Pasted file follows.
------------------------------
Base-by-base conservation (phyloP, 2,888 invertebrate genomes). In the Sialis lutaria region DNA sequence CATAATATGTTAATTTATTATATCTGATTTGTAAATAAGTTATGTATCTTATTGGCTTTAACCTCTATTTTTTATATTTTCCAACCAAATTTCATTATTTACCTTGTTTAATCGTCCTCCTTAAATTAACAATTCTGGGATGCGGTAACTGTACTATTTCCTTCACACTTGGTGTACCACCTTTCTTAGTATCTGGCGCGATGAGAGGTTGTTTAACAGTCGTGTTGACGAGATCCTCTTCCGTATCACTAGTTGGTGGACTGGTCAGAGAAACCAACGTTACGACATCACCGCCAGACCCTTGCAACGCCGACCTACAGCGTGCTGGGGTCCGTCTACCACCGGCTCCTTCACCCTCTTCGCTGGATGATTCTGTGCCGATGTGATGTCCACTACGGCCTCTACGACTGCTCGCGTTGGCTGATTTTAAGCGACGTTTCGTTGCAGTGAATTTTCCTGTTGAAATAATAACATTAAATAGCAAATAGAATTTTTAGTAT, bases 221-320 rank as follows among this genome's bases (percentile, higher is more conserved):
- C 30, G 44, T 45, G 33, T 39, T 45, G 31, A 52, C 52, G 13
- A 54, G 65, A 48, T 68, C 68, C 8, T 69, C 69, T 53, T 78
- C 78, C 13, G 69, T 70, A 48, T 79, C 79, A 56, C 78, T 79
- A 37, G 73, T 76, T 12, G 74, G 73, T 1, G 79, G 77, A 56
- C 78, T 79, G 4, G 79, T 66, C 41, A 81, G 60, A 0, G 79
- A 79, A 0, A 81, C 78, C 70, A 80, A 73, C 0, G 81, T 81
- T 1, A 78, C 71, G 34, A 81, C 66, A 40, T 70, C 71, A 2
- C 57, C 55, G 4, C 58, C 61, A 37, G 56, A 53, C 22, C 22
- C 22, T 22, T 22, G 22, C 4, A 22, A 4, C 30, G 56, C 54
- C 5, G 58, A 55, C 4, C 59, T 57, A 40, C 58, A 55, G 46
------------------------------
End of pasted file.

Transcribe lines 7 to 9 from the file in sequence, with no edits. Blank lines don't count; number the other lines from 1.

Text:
- A 79, A 0, A 81, C 78, C 70, A 80, A 73, C 0, G 81, T 81
- T 1, A 78, C 71, G 34, A 81, C 66, A 40, T 70, C 71, A 2
- C 57, C 55, G 4, C 58, C 61, A 37, G 56, A 53, C 22, C 22